Full power: materials for clean energy \\
                 Tunnel vision: porous materials \\
                 Hard work: diamond and hard materials \\
                 Chain reactions: the new polymers \\
                 Face value: surfaces and interfaces",
}

@Book{Ball:2014:SRS,
  author =       "Philip Ball",
  title =        "Serving the {Reich}: the struggle for the soul of
                 physics under {Hitler}",
  publisher =    pub-U-CHICAGO,
  address =      pub-U-CHICAGO:adr,
  pages =        "ix + 303",
  year =         "2014",
  ISBN =         "0-226-20457-X (hardcover), 0-226-20460-X (e-book)",
  ISBN-13 =      "978-0-226-20457-4 (hardcover), 978-0-226-20460-4
                 (e-book)",
  LCCN =         "QC773.3.G3 B35 2014",
  bibdate =      "Thu Jan 8 08:07:26 MST 2015",
  bibsource =    "http://www.math.utah.edu/pub/bibnet/authors/h/heisenberg-werner.bib;
                 http://www.math.utah.edu/pub/tex/bib/master.bib;
                 z3950.loc.gov:7090/Voyager",
  acknowledgement = ack-nhfb,
  author-dates = "1962--",
  subject =      "National socialism and science; Nuclear physics;
                 Germany; History; 20th century; World War, 1939--1945;
                 Science; Moral and ethical aspects; 1933--1945; Planck,
                 Max; Debye, Peter J. W (Peter Josef William);
                 Heisenberg, Werner",
  subject-dates = "1858--1947; 1884--1966; 1901--1976",
  tableofcontents = "Introduction: Nobel Prize-winner with dirty hands
                 \\
                 As conservatively as possible \\
                 Physics must be rebuilt \\
                 The beginning of something new \\
                 Intellectual freedom is a thing of the past \\
                 Service to science must be service to the nation \\
                 There is very likely a Nordic science \\
                 You obviously cannot swim against the tide \\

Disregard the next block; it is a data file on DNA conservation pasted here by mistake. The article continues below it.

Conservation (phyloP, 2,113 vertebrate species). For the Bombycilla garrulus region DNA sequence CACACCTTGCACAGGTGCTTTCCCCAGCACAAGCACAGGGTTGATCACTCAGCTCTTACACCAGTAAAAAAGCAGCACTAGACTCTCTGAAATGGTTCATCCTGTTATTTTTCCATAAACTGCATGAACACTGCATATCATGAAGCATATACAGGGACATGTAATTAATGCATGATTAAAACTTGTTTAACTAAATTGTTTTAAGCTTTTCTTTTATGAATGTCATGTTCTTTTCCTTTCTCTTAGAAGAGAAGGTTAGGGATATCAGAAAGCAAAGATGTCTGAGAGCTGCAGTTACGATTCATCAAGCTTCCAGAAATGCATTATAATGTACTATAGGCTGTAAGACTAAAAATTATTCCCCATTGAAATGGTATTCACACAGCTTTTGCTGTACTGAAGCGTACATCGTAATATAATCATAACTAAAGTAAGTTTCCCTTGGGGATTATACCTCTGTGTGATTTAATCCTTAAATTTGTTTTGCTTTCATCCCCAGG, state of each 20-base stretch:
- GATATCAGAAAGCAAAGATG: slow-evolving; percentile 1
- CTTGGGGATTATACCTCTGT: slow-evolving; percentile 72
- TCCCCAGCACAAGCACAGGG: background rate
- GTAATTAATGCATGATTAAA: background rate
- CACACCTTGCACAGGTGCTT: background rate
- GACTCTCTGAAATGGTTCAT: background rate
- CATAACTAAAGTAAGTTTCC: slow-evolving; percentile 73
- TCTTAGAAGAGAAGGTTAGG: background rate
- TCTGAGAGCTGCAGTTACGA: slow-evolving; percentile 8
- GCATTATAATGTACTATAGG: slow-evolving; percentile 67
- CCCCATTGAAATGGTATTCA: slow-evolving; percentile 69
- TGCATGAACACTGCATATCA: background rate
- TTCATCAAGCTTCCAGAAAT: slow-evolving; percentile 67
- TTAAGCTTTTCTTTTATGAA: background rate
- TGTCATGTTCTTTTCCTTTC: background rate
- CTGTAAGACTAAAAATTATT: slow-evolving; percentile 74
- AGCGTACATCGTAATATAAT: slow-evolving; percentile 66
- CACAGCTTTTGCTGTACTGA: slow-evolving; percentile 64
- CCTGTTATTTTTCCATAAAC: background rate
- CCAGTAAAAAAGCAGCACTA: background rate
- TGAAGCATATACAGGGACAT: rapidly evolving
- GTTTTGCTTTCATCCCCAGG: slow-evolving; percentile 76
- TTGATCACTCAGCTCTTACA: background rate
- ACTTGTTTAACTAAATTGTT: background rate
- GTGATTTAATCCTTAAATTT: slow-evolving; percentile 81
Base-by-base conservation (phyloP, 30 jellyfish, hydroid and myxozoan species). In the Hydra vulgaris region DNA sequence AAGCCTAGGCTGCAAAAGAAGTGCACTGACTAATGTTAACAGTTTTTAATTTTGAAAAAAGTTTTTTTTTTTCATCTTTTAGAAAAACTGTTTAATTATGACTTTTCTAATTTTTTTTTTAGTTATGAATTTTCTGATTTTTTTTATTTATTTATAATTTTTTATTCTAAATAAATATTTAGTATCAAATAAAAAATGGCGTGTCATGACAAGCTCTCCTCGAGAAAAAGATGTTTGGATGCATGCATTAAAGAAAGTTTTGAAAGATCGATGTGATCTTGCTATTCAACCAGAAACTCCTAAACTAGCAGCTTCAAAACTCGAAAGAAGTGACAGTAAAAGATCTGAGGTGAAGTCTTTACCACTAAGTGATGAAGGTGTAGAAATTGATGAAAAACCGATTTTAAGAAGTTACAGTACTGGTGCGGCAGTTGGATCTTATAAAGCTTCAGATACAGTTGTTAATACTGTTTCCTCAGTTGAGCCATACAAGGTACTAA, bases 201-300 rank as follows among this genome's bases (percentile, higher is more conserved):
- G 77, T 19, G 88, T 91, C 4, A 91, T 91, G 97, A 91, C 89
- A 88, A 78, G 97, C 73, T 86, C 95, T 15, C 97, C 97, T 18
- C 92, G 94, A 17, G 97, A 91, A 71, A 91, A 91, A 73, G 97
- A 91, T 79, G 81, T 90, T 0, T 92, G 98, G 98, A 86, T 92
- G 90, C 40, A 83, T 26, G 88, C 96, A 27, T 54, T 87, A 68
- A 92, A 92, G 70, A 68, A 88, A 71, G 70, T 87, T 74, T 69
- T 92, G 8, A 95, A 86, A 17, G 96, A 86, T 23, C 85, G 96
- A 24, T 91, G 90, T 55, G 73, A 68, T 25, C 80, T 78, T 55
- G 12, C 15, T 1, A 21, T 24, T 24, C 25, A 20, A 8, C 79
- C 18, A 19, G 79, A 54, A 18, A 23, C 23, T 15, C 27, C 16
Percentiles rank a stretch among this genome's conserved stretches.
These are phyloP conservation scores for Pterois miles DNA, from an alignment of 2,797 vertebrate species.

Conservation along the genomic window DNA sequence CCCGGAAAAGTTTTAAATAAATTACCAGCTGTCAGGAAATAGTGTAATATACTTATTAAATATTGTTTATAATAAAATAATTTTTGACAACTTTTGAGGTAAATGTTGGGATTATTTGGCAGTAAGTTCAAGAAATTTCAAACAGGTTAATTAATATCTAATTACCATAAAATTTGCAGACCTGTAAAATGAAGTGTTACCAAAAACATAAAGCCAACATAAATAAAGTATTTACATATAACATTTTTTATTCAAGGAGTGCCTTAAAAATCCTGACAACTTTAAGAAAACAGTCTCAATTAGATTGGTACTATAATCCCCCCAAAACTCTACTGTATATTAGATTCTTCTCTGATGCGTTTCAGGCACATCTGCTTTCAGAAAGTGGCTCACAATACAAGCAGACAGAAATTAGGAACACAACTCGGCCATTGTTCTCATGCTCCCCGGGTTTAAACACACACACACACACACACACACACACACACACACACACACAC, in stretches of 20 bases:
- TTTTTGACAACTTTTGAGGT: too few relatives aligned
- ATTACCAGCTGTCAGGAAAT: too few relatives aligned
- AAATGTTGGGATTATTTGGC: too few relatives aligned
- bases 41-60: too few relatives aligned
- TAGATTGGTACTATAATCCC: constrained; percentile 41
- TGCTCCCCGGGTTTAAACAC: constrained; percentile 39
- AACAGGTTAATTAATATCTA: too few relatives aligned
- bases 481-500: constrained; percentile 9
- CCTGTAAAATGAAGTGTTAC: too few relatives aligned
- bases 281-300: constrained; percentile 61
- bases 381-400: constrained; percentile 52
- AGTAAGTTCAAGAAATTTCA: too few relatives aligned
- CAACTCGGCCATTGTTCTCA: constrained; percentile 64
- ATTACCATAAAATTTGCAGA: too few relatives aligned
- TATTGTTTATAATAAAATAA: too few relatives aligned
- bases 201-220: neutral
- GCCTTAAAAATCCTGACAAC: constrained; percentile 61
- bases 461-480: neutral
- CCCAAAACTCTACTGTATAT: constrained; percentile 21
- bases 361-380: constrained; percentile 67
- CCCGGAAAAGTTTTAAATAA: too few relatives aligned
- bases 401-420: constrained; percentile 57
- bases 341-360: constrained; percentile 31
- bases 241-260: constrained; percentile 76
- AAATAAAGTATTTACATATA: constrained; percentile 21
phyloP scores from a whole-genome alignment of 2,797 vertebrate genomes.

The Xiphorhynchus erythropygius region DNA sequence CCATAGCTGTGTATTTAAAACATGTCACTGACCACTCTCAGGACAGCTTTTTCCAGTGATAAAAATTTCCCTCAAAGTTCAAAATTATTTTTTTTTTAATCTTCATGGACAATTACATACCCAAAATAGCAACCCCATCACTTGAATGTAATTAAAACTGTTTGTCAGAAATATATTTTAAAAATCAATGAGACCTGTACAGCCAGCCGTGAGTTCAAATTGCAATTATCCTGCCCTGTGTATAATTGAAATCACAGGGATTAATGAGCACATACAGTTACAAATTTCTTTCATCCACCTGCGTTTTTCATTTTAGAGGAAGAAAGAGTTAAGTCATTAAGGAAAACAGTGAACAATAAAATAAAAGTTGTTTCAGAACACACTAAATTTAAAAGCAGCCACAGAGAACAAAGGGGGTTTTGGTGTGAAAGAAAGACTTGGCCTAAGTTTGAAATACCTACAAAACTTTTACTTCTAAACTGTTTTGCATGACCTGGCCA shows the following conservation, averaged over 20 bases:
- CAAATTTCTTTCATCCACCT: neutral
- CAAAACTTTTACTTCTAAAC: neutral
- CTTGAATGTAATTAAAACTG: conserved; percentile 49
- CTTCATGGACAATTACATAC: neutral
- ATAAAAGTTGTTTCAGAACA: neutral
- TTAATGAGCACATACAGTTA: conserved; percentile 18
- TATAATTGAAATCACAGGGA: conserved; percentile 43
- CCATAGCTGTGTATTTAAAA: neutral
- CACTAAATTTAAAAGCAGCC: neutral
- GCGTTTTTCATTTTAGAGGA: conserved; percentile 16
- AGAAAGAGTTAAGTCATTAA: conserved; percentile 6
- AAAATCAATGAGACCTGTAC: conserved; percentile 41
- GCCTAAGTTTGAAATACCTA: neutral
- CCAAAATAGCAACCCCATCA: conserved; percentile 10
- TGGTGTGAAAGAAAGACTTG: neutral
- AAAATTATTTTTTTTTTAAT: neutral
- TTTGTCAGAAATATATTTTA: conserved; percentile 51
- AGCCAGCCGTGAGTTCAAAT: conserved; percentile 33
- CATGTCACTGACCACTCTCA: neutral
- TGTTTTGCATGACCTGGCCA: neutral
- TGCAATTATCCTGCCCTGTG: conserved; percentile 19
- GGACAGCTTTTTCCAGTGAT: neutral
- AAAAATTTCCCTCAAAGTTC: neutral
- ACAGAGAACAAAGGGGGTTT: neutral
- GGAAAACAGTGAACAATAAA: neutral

``I have seen my death!'' \\
                 As a scientist or as a man \\
                 Hitherto unknown destructive power \\
                 Heisenberg was mostly silent \\
                 We are what we pretend to be \\
                 Epilogue: We did not speak the same language",
}

@Book{Ballard:1982:CV,
  author =       "Dana H. Ballard and Christopher M. Brown",
  title =        "Computer Vision",
  publisher =    pub-PH,
  address =      pub-PH:adr,
  pages =        "xx + 523",
  year =         "1982",
  ISBN =         "0-13-165316-4",
  ISBN-13 =      "978-0-13-165316-0",
  LCCN =         "TA1632 .B34 1982",
  bibdate =      "Tue Dec 14 22:40:13 1993",
  bibsource =    "http://www.math.utah.edu/pub/tex/bib/master.bib",
  acknowledgement = ack-nhfb,
}

@Book{Ballhausen:1962:ILF,
  author =       "Carl J. Ballhausen",
  title =        "Introduction to Ligand Field Theory",
  publisher =    pub-MCGRAW-HILL,
  address =      pub-MCGRAW-HILL:adr,
  pages =        "ix + 298",
  year =         "1962",
  LCCN =         "QD475 .B3",
  bibdate =      "Sat Jul 25 13:55:27 1998",
  bibsource =    "http://www.math.utah.edu/pub/tex/bib/master.bib",
  acknowledgement = ack-nhfb,
  xxISBN =       "none",
}

@Book{Banks:1999:SPR,
  author =       "Robert B. Banks",
  title =        "Slicing Pizzas, Racing Turtles, and Further Adventures
                 in Applied Mathematics",
  publisher =    pub-PRINCETON,
  address =      pub-PRINCETON:adr,
  pages =        "xi + 286",
  year =         "1999",
  ISBN =         "0-691-05947-0",
  ISBN-13 =      "978-0-691-05947-1",
  LCCN =         "QA93 .B358 1999",
  bibdate =      "Mon Dec 06 15:45:23 1999",
  bibsource =    "http://www.math.utah.edu/pub/tex/bib/master.bib",
  price =        "US\$24.95",
  abstract =     "The author discloses the mathematics behind a host of
                 problems, including gauging the length of the seam on a
                 baseball, predicting the results of melting polar ice
                 caps, and digging a hole to China.",
  acknowledgement = ack-nhfb,
  tableofcontents = "ch. 1: Broad stripes and bright stars \\
                 2: More stars, honeycombs, and snowflakes \\
                 3: Slicing things like pizzas and watermelons \\
                 4: Raindrops keep falling on my head and other goodies
                 \\
                 5: Raindrops and other goodies revisited \\
                 6: Which major rivers flow uphill \\
                 7: A brief look at $\pi$, $e$, and some other famous
                 numbers \\
                 8: Another look at some famous numbers \\
                 9: Great number sequences: prime, Fibonacci, and
                 hailstone \\
                 10: A fast way to escape \\
                 11: How to get anywhere in about forty-two minutes \\
                 12: How fast should you run in the rain \\
                 13: Great turtle races: pursuit curves \\
                 14: More great turtle races: logarithmic spirals \\
                 15: How many people have ever lived \\
                 16: The great explosion of 2023 \\
                 17: How to make fairly nice valentines \\
                 18: Somewhere over the rainbow \\
                 19: Making mathematical mountains \\
                 20: How to make mountains out of molehills \\
                 21: Moving continents from here to there \\